Years ago, we were working with a marketing executive who managed to repeat the same phrase in every single meeting we attended. She would always incorporate the phrase “marketing-driven solution”, often in the form of a question. Was our proposal a marketing driven solution? What about the headline? It got to be a joke around the office. Does this color look marketing-driven? This paper stock? What about that typeface?
Today, design-driven companies are the topics of conversation. The Design Management Institute analyzed the performance of U.S. companies committed to design as an integral part of their business strategy. The study included companies such as Apple, Coca-Cola, Nike, Starbucks, Target and Walt Disney. The dmi:Design Value Index tracked the value of these publicly held companies and monitored the impact of their investments in design on stock value over a ten-year period. The result shows a 211% return over the S&P 500. More interesting to me, is how many of the companies were service companies, like Starwood Hotels and IBM.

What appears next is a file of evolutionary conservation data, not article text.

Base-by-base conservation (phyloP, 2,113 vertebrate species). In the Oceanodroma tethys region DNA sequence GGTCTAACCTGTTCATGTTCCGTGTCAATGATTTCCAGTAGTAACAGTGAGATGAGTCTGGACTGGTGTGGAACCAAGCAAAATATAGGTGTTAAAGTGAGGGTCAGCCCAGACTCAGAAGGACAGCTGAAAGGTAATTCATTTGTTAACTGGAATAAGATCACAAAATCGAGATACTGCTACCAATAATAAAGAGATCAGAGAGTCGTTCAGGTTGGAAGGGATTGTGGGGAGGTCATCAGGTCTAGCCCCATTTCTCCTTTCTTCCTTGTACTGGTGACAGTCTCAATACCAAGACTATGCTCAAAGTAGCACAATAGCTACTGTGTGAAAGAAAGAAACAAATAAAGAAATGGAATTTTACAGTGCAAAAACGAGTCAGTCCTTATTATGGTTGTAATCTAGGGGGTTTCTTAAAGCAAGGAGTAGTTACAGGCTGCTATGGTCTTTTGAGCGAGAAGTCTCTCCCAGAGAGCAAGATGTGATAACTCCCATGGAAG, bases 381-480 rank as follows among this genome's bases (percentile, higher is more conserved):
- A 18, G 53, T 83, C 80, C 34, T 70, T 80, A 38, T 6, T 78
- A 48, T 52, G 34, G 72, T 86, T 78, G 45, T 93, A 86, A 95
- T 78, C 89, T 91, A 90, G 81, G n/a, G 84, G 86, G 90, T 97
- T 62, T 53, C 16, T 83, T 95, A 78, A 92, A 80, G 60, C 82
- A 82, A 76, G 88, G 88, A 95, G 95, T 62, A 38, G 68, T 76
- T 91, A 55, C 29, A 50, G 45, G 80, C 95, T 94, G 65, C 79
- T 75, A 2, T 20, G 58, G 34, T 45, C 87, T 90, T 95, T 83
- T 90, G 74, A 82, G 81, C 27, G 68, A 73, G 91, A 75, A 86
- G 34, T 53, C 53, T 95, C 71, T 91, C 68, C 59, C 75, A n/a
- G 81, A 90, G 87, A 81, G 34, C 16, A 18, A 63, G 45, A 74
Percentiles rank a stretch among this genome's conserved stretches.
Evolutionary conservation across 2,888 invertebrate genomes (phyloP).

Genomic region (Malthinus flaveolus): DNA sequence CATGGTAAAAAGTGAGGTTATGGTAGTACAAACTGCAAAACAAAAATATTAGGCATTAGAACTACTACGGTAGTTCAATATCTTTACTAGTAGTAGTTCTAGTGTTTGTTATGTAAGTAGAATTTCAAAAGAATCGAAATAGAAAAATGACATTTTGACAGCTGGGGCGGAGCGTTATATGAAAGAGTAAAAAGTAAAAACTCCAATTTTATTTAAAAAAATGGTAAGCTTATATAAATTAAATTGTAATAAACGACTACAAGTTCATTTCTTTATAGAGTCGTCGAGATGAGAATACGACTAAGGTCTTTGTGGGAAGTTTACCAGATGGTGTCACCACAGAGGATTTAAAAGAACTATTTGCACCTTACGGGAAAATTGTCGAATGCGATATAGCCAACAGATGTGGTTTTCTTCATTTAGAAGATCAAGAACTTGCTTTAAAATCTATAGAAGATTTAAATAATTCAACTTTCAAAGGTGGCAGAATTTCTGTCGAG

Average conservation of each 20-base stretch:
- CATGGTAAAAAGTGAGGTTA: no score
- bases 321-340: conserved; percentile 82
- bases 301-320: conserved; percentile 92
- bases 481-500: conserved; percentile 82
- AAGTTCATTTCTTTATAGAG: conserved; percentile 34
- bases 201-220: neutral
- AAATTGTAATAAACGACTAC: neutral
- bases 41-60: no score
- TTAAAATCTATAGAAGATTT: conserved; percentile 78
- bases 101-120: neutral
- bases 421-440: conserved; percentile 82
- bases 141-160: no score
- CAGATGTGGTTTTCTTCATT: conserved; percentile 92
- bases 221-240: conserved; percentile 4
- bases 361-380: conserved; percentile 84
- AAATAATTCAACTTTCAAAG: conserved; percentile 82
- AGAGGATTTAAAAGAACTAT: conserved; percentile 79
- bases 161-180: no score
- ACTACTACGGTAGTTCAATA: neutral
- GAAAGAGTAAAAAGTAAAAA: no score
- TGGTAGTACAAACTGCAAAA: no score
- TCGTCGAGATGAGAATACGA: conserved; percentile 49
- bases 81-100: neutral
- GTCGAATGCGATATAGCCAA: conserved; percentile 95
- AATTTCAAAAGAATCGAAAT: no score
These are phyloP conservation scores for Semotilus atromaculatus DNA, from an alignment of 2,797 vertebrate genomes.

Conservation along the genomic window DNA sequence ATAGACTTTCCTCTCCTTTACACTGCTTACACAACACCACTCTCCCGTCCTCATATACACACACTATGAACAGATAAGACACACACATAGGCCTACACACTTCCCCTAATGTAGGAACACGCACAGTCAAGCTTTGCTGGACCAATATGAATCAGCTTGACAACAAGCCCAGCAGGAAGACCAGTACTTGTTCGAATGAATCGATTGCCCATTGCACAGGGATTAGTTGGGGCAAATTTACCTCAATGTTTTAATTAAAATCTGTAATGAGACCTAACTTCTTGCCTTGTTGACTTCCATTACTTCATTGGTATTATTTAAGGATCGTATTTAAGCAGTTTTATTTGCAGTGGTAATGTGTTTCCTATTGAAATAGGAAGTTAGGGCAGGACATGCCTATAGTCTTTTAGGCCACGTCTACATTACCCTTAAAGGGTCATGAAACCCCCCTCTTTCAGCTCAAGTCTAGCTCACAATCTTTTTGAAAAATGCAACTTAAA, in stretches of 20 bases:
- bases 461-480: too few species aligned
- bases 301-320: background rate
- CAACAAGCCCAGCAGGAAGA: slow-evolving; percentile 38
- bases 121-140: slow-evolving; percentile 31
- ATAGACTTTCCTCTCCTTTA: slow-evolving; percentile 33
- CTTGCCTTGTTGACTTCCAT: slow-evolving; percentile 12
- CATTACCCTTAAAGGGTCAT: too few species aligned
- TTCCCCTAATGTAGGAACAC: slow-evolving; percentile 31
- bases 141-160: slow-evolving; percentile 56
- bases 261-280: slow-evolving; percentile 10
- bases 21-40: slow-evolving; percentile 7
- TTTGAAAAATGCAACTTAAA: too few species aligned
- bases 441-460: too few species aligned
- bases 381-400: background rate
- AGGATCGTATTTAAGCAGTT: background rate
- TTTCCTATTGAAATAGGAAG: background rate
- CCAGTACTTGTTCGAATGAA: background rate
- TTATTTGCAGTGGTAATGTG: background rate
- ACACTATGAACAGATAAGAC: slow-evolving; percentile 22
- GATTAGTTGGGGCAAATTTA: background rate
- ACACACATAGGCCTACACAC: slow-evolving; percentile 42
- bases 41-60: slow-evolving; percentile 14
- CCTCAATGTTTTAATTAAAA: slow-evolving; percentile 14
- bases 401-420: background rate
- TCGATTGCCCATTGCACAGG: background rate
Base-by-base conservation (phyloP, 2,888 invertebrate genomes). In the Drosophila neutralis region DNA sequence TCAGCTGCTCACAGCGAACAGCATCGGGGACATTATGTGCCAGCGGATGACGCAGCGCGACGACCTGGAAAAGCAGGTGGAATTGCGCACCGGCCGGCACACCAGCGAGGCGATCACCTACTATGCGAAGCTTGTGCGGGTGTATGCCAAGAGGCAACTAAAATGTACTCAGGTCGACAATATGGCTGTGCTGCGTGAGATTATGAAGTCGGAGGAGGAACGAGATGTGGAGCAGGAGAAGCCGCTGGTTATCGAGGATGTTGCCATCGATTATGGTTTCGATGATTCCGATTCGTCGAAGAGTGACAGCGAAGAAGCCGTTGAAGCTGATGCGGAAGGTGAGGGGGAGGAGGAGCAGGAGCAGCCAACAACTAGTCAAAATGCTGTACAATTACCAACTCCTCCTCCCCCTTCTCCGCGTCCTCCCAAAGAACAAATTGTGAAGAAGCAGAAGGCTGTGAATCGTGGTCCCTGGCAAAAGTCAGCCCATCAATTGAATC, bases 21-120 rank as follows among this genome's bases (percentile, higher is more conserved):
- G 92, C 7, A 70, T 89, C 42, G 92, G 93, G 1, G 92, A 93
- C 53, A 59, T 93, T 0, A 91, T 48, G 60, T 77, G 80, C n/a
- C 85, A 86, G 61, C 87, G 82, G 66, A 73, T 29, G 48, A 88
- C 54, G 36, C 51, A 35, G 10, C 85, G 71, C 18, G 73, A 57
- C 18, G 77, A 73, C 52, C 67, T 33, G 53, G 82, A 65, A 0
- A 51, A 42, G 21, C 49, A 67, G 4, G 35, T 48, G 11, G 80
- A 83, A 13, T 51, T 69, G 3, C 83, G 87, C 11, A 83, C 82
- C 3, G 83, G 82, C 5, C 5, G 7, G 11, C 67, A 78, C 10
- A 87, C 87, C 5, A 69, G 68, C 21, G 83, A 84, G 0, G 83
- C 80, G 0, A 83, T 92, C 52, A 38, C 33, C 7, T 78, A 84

Coca-Cola’s Vice-President for Design, David Butler, avoids using the word “design” as much as possible. Though he has written up a 30-page manifesto laying out a design strategy for the company, when he is meeting with manufacturing people, he’ll say, “How can we make the can feel colder, longer?” Or “How can we make the cup easier to hold?” He talks about the benefits of smart design in a language that those he’s talking to can relate.
Mohamed Samah, a design socio-psychologist said, “The design discipline itself is expanding beyond ‘form and look’ to include processes and business strategy in general. Organizations are using design as a tool to stimulate creativity and to foster innovation in the market”. Company leaders use design thinking to research, iterate and ask questions that have little to do with “creating things”, which is the more typical end result of designing.
Despite my old client’s binary separation of the idea, I don’t think there is any doubt that successful design-driven companies are also market-driven. There’s no need to separate the two and in fact, successful companies don’t.
— Revised from the original August 2008 publication.